The iPad Falls Short of Expectations—but What Does That Mean?

33 of 34 analysts surveyed by Fortune overestimated the number of iPads Apple would sell this quarter.

It was Steve Jobs' last magical gadget: the iPad, harbinger of the future. 

The iPad went into the tablet space, which was like the moribund corner lot where no restaurant can make it for more than a month, and transformed it into a viable market. The laptop PC trembled before the convenience and portability of the iPad. 

But then a funny thing happened: iPad sales growth began to slow. And this quarter, sales substantially declined from the second quarter of 2013. Back then, Apple sold 19.5 million units. Today, the company reported that they'd only sold 16.35 million. 

That's far below the average of 19.3 million units that analysts were expecting. Only one of the 34 analysts surveyed by Fortune, Matt Lew of the Braeburn Group, missed low (with an estimate of 15 million). Every other analyst missed high. 

And just to show that it's not only one bad quarter, Andreessen Horowitz's Benedict Evans posted this chart.

The iPad simply isn't displaying the kind of growth that the iPhone continues to show.

So what's going on? There are a few interrelated theories:

  • The iPad market is saturated. Tablets are gadgets for a largish, elite niche. So, as a technology, the iPad adoption curve might look more like a bicycle's than a mobile phone's. Some people have and love them, but not everyone needs one.
  • Tablets are "tweeners," not as robust as a computer nor as convenient as a phone nor as fun as a gaming console. And because many people in developed countries already own those other gadgets, the number of people who really want an iPad is not that big.
  • Actually, it's just that people don't need anything bigger than a big phone. Perhaps this is rightly a subpoint of (1), but it may just be that high-quality, 4-5.5 inch phone screens are good enough for most purposes. (The shorthand version here is: Phablets win.)
  • The upgrade cycle is more PC/TV-like than phone-like. People get new phones all the time, but maybe they refresh their iPads once every three to four years.
  • Who needs iPads for Facebook? What do people do on their mobile devices? Facebook and Twitter. For that, a phone works great. A more general way of putting it: there aren't enough awesome apps that require a tablet.

I'm not a doom-and-gloom anti-tablet futurist. However, I will say that the enthusiasm that tablets were generating in 2010 and 2011 at media companies has evaporated. The best mobile strategies are ones that emphasize phones and Facebook because the expected flood of tablet users never showed up. At The Atlantic, we've seen an explosion in smartphone traffic while our tablet views have held steady for a long time. I've heard the same is true at many other media brands.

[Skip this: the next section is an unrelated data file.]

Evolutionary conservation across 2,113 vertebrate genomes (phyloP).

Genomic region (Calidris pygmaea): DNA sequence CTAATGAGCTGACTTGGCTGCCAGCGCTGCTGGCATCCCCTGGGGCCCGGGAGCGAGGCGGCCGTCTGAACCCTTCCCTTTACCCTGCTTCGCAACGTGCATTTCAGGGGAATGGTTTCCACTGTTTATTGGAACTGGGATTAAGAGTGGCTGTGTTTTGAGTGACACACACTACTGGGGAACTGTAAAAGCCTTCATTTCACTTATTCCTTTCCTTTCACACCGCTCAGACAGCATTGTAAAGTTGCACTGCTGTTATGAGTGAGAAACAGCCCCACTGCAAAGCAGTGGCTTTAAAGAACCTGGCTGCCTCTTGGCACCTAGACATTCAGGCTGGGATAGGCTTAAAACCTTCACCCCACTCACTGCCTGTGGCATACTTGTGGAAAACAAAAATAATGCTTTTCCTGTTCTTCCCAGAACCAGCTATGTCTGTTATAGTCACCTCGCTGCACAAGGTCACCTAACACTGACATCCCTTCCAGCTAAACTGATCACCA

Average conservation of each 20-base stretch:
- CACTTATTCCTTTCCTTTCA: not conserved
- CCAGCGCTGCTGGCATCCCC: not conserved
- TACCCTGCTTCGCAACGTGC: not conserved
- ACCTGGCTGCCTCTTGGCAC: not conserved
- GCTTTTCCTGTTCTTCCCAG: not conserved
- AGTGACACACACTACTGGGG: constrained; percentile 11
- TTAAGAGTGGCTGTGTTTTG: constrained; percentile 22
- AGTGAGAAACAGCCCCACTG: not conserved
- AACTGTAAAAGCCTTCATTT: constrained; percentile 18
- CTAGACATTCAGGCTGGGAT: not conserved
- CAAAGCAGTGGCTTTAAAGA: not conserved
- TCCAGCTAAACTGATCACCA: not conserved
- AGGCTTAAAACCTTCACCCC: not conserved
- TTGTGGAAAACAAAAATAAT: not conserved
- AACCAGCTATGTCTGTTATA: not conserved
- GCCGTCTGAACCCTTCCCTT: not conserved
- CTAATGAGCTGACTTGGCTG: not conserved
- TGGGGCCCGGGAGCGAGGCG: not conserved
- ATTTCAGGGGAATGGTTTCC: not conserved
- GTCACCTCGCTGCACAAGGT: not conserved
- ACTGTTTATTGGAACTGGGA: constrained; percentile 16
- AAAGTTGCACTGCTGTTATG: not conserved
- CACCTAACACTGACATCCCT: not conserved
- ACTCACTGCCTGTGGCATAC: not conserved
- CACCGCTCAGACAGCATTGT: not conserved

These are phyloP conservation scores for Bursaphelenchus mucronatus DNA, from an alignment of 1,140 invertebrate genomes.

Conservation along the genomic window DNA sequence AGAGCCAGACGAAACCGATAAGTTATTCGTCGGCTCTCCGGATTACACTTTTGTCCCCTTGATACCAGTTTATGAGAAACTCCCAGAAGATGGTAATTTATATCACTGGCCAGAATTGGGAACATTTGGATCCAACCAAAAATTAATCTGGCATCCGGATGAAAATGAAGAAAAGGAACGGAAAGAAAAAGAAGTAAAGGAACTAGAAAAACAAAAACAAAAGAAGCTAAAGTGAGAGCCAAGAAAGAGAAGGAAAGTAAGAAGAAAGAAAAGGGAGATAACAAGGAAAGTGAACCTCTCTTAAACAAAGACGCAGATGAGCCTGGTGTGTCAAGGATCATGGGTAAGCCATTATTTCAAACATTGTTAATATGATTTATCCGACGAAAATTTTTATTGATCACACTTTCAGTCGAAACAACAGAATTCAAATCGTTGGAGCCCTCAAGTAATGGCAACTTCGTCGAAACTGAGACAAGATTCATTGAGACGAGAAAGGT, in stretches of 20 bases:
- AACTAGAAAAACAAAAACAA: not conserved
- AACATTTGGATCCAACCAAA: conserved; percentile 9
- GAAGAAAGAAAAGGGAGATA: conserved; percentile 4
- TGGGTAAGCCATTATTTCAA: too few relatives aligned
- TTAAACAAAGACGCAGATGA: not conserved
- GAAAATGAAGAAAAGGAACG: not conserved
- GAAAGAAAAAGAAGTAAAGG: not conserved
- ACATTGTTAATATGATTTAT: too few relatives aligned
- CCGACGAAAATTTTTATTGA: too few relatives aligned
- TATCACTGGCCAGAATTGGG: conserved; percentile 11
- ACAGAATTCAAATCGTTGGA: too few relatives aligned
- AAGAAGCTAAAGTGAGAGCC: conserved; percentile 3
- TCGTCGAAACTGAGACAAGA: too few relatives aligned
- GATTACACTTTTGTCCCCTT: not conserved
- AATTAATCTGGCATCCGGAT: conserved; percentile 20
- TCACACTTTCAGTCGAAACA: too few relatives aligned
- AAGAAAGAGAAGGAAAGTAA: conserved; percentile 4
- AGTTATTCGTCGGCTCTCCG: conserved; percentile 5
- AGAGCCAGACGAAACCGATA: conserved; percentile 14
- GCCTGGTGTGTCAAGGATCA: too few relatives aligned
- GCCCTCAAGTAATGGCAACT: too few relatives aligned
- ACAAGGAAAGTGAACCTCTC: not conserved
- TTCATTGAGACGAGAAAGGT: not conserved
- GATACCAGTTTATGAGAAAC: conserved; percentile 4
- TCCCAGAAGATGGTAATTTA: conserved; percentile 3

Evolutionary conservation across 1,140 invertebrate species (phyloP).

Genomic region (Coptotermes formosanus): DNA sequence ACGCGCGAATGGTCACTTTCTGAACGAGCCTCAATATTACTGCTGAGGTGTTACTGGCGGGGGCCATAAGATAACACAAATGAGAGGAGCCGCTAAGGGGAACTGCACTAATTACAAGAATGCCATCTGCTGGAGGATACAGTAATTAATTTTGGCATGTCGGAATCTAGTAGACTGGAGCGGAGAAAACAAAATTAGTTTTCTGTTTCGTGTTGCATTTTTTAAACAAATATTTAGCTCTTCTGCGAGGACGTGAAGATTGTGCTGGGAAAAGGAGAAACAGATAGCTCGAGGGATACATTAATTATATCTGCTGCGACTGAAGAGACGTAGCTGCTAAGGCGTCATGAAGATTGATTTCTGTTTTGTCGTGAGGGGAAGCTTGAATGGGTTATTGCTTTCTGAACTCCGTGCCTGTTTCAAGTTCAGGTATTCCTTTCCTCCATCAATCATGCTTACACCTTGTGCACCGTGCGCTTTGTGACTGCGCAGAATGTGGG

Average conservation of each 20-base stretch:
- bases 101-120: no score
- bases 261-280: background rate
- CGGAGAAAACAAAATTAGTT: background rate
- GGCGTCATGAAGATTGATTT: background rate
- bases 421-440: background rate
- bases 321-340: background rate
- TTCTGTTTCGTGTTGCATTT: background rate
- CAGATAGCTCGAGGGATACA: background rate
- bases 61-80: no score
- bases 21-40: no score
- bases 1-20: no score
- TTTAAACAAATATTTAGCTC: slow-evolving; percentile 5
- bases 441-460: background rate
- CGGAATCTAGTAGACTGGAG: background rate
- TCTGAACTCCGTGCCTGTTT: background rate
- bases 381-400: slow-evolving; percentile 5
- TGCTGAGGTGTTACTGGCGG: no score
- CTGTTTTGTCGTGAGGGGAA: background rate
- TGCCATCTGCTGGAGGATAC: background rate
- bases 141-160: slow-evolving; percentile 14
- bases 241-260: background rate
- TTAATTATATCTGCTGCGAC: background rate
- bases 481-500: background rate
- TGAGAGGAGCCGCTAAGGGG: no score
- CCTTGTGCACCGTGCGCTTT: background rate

But let's not get tooooo carried away. Apple still sold more than 16 million miniature computers. Worldwide PC shipments for all manufacturers and operating systems combined were only 76.6 million last quarter, and iPads easily outsold any given PC maker's total product line by millions of units. 


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Alexis C. Madrigal

Alexis Madrigal is the deputy editor of He's the author of Powering the Dream: The History and Promise of Green Technology. More

The New York Observer has called Madrigal "for all intents and purposes, the perfect modern reporter." He co-founded Longshot magazine, a high-speed media experiment that garnered attention from The New York Times, The Wall Street Journal, and the BBC. While at, he built Wired Science into one of the most popular blogs in the world. The site was nominated for best magazine blog by the MPA and best science website in the 2009 Webby Awards. He also co-founded Haiti ReWired, a groundbreaking community dedicated to the discussion of technology, infrastructure, and the future of Haiti.

He's spoken at Stanford, CalTech, Berkeley, SXSW, E3, and the National Renewable Energy Laboratory, and his writing was anthologized in Best Technology Writing 2010 (Yale University Press).

Madrigal is a visiting scholar at the University of California at Berkeley's Office for the History of Science and Technology. Born in Mexico City, he grew up in the exurbs north of Portland, Oregon, and now lives in Oakland.

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